A bill inspired by BART’s shutdown of cell-phone service during public protests in 2011 has been sent to Gov. Jerry Brown’s desk.
The state Senate on Friday concurred in amendments to SB 380 by state Sen. Alex Padilla, D-Van Nuys, which says agencies could only interrupt cell service when directed by a court order based on probable cause.
BART turned off electricity to cellular towers in four San Francisco stations for three hours during an August 2011 protest about a BART Police officer’s fatal shooting of a knife-wielding homeless man.
The incident led the Federal Communications Commission to probe wireless service shutdowns, bringing public comments that indicated such shutdowns create more problems then they solve because they impede emergency communications. BART later in 2011 adopted a new standard for when it could interrupt phone service; Padilla’s bill, if it becomes law, would pre-empt that policy.
“The tragic events in Boston earlier this year remind us of the vital importance of wireless service to first responders, victims, and families during emergencies,” Padilla said in a news release Friday.
“For decades, California law has required a court order to interrupt or shutdown traditional telephone service,” he said. “SB 380 would extend these protections to the modern mobile communications network which is critical to public safety and a key element of a free and open society.”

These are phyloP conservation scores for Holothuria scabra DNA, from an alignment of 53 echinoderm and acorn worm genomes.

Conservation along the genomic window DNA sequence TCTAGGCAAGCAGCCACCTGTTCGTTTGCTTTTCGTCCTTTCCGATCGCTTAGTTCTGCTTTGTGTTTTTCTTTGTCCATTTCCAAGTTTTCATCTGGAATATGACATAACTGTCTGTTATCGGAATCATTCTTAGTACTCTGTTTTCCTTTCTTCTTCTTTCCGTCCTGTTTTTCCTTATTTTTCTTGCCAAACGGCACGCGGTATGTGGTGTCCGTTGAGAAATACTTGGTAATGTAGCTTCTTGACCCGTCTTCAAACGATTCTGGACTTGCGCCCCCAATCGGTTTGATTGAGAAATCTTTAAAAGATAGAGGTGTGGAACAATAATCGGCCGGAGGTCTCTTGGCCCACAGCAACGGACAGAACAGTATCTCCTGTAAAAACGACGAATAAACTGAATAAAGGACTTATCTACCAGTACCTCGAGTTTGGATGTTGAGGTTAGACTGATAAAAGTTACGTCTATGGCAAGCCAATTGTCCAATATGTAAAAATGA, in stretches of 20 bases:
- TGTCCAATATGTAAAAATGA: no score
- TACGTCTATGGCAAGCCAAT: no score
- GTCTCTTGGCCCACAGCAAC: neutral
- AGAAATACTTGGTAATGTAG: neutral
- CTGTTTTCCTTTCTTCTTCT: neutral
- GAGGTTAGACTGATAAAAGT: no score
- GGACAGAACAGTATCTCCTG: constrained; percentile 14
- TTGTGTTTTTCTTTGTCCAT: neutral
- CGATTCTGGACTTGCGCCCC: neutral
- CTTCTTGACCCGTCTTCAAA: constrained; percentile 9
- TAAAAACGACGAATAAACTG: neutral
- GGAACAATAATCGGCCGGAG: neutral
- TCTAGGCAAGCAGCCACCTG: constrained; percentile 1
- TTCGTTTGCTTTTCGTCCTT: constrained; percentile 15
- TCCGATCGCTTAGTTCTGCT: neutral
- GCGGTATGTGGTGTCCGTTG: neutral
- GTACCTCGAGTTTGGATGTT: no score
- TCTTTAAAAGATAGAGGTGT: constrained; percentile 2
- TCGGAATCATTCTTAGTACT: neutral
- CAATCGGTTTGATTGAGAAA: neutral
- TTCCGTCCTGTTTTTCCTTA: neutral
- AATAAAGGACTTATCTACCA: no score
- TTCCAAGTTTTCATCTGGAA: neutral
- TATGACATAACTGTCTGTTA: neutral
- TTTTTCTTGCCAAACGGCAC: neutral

Gov. Brown vetoed a similar bill last year, saying that giving law enforcement agencies only six hours to make findings about service shutdowns “could divert attention away from resolving the conflict without further threat to public safety.”
Padilla’s current bill differs from last year’s by making carve-outs for hostage and barricade situations, and by adding process for a shutdown in certain emergencies so long as it’s followed by court review to determine whether free speech and public safety standards were met.
The state Senate passed this bill 35-3 in May; the Assembly passed it 77-0 on Wednesday; and a roll call is not yet available for Friday’s Senate concurrence vote.